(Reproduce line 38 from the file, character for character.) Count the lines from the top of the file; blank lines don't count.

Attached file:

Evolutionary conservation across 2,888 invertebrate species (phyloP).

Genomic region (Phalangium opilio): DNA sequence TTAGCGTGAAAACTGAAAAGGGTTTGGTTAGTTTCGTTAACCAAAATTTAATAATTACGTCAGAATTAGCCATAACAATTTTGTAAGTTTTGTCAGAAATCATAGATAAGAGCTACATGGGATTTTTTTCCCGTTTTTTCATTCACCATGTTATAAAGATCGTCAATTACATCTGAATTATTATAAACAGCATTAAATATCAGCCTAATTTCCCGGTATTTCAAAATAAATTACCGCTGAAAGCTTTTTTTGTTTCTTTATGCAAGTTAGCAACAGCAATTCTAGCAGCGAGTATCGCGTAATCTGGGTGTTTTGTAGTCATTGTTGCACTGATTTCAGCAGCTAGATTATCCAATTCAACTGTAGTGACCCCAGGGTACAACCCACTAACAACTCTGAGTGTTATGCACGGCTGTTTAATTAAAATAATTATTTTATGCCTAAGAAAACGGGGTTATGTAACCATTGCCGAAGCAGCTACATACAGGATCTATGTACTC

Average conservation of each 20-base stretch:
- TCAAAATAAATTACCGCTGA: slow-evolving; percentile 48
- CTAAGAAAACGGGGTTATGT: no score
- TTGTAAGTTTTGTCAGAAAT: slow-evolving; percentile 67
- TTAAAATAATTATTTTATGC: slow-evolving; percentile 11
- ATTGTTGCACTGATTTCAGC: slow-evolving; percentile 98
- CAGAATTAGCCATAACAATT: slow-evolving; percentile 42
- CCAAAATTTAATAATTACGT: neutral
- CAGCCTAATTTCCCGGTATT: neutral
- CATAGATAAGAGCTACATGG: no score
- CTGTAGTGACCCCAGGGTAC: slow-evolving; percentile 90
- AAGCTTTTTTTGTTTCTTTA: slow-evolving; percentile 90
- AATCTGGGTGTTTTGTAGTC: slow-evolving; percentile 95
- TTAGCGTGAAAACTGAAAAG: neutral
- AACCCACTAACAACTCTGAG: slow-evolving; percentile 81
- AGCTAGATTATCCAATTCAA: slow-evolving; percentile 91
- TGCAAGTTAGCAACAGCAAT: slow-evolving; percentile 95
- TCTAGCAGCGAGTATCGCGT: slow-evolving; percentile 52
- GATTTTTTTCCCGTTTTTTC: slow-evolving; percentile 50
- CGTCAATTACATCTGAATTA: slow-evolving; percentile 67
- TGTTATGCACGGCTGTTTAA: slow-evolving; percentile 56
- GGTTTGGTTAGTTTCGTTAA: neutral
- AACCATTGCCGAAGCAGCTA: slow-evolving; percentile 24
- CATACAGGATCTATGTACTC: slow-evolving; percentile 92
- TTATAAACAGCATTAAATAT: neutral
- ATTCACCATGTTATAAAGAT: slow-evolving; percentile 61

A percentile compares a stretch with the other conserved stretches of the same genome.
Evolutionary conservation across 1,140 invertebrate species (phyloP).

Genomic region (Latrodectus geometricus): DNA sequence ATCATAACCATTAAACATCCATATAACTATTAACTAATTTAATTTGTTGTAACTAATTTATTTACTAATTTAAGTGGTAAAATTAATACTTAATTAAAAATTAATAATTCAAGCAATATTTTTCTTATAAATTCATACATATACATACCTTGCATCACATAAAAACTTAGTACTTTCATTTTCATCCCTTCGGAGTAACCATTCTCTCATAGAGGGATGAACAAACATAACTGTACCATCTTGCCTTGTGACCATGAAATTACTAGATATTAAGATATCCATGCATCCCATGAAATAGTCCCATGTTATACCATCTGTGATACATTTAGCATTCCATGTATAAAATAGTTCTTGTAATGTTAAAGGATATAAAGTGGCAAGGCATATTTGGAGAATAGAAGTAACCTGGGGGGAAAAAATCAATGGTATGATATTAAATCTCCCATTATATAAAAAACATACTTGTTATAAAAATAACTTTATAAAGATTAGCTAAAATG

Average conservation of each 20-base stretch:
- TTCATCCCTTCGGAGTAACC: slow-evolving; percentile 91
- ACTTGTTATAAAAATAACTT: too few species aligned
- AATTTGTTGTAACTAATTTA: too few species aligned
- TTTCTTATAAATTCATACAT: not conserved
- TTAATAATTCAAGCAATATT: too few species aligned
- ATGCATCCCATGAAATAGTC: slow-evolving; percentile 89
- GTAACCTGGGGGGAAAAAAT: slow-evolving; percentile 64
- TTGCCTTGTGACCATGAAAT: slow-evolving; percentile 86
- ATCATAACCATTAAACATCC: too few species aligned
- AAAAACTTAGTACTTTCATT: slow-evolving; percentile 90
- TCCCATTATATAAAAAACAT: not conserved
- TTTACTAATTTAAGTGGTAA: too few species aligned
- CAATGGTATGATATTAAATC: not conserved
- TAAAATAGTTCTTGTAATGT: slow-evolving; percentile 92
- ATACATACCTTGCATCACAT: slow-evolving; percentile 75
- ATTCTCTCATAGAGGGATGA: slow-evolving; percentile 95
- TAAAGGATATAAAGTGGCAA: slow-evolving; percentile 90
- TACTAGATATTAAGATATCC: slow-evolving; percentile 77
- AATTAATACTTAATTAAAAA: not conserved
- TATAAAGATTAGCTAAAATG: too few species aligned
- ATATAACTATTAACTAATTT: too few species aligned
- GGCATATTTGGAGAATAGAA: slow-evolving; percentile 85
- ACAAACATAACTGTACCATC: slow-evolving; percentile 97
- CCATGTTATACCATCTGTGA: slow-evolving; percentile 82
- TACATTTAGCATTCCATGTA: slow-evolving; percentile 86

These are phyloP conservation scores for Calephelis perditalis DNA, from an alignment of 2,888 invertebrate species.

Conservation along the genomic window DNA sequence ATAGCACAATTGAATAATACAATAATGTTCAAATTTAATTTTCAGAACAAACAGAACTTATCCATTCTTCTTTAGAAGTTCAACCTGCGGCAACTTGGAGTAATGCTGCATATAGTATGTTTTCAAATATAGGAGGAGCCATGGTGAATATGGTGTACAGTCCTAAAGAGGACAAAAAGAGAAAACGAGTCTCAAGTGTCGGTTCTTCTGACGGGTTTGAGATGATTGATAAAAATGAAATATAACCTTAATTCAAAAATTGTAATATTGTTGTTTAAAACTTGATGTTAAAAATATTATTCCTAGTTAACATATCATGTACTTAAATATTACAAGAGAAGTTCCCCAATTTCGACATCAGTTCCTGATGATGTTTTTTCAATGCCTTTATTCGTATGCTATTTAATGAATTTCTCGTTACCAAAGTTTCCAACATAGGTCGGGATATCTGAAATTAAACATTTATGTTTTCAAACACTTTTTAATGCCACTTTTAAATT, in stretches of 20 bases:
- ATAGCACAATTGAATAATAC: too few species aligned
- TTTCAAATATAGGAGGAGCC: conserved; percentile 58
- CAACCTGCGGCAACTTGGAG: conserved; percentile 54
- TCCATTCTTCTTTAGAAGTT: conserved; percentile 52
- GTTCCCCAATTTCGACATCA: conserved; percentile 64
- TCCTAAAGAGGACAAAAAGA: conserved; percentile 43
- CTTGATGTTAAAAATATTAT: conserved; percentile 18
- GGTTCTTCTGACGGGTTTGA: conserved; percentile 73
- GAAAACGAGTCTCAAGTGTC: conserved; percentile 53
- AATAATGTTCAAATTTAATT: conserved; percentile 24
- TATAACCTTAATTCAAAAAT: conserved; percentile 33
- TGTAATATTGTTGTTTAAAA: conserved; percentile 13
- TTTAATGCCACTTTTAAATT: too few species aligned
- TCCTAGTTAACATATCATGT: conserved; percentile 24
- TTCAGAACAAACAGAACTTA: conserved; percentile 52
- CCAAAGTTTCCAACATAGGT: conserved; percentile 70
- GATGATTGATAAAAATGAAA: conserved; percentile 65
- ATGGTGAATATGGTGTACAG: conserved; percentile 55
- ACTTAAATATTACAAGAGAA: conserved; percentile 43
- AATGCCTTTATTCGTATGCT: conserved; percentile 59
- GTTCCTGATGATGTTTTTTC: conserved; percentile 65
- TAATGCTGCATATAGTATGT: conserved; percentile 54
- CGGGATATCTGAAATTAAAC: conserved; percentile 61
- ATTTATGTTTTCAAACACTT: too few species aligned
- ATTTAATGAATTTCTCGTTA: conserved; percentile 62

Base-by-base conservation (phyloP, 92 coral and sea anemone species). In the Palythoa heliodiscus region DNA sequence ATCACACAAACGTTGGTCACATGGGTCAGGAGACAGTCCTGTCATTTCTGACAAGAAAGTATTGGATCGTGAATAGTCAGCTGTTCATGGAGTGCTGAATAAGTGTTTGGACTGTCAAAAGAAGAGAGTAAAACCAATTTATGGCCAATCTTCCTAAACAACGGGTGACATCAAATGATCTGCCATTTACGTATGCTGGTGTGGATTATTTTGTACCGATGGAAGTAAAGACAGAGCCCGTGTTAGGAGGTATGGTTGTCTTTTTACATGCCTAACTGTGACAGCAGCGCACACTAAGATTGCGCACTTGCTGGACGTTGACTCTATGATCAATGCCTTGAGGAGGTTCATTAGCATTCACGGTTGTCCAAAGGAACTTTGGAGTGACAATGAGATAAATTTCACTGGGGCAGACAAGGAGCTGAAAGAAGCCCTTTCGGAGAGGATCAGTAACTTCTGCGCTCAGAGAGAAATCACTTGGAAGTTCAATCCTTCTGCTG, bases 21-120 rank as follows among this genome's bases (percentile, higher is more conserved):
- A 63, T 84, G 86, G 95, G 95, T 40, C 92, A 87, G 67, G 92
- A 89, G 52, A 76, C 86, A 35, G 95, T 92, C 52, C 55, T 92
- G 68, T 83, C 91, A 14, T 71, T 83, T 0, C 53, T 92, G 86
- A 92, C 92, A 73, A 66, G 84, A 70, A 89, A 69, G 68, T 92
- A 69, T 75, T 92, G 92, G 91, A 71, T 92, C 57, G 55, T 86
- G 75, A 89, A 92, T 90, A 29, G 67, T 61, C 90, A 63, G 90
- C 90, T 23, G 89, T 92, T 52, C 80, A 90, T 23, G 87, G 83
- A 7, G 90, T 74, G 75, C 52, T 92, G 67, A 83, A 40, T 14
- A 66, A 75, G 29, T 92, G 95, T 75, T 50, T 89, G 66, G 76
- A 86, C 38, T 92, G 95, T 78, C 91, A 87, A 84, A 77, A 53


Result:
- ATGCATCCCATGAAATAGTC: slow-evolving; percentile 89